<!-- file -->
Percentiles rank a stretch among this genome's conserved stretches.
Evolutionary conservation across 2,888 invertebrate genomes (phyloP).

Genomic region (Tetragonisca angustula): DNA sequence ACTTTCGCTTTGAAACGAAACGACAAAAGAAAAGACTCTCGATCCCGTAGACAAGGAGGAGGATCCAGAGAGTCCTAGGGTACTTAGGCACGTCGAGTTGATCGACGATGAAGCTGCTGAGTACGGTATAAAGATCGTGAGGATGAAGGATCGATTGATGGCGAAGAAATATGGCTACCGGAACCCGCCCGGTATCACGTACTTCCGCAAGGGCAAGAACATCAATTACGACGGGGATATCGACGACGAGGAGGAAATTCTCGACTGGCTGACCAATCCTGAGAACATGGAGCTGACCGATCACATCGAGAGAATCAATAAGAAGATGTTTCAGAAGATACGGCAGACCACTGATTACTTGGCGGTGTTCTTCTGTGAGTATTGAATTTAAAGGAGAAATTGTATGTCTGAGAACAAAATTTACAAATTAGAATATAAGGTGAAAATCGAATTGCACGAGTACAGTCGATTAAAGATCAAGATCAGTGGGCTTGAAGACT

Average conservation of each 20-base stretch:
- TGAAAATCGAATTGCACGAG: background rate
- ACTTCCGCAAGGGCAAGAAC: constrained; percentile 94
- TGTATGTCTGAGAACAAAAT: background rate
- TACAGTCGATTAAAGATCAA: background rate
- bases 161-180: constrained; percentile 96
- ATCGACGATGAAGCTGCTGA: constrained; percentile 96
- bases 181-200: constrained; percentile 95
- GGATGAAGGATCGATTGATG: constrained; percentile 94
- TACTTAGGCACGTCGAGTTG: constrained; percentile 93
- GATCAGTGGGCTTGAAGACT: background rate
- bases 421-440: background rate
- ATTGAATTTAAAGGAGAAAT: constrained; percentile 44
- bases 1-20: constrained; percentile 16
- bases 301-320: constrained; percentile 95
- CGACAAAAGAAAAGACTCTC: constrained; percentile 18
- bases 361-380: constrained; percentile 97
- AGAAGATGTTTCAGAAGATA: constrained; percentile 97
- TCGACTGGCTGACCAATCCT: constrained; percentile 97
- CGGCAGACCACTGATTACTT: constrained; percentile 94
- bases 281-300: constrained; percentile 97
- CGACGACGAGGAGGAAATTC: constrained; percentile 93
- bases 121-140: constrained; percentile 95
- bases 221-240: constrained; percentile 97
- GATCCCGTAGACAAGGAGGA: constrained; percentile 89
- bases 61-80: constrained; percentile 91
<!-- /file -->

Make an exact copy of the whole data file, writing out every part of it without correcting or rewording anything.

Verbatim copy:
Percentiles rank a stretch among this genome's conserved stretches.
Evolutionary conservation across 2,888 invertebrate genomes (phyloP).

Genomic region (Tetragonisca angustula): DNA sequence ACTTTCGCTTTGAAACGAAACGACAAAAGAAAAGACTCTCGATCCCGTAGACAAGGAGGAGGATCCAGAGAGTCCTAGGGTACTTAGGCACGTCGAGTTGATCGACGATGAAGCTGCTGAGTACGGTATAAAGATCGTGAGGATGAAGGATCGATTGATGGCGAAGAAATATGGCTACCGGAACCCGCCCGGTATCACGTACTTCCGCAAGGGCAAGAACATCAATTACGACGGGGATATCGACGACGAGGAGGAAATTCTCGACTGGCTGACCAATCCTGAGAACATGGAGCTGACCGATCACATCGAGAGAATCAATAAGAAGATGTTTCAGAAGATACGGCAGACCACTGATTACTTGGCGGTGTTCTTCTGTGAGTATTGAATTTAAAGGAGAAATTGTATGTCTGAGAACAAAATTTACAAATTAGAATATAAGGTGAAAATCGAATTGCACGAGTACAGTCGATTAAAGATCAAGATCAGTGGGCTTGAAGACT

Average conservation of each 20-base stretch:
- TGAAAATCGAATTGCACGAG: background rate
- ACTTCCGCAAGGGCAAGAAC: constrained; percentile 94
- TGTATGTCTGAGAACAAAAT: background rate
- TACAGTCGATTAAAGATCAA: background rate
- bases 161-180: constrained; percentile 96
- ATCGACGATGAAGCTGCTGA: constrained; percentile 96
- bases 181-200: constrained; percentile 95
- GGATGAAGGATCGATTGATG: constrained; percentile 94
- TACTTAGGCACGTCGAGTTG: constrained; percentile 93
- GATCAGTGGGCTTGAAGACT: background rate
- bases 421-440: background rate
- ATTGAATTTAAAGGAGAAAT: constrained; percentile 44
- bases 1-20: constrained; percentile 16
- bases 301-320: constrained; percentile 95
- CGACAAAAGAAAAGACTCTC: constrained; percentile 18
- bases 361-380: constrained; percentile 97
- AGAAGATGTTTCAGAAGATA: constrained; percentile 97
- TCGACTGGCTGACCAATCCT: constrained; percentile 97
- CGGCAGACCACTGATTACTT: constrained; percentile 94
- bases 281-300: constrained; percentile 97
- CGACGACGAGGAGGAAATTC: constrained; percentile 93
- bases 121-140: constrained; percentile 95
- bases 221-240: constrained; percentile 97
- GATCCCGTAGACAAGGAGGA: constrained; percentile 89
- bases 61-80: constrained; percentile 91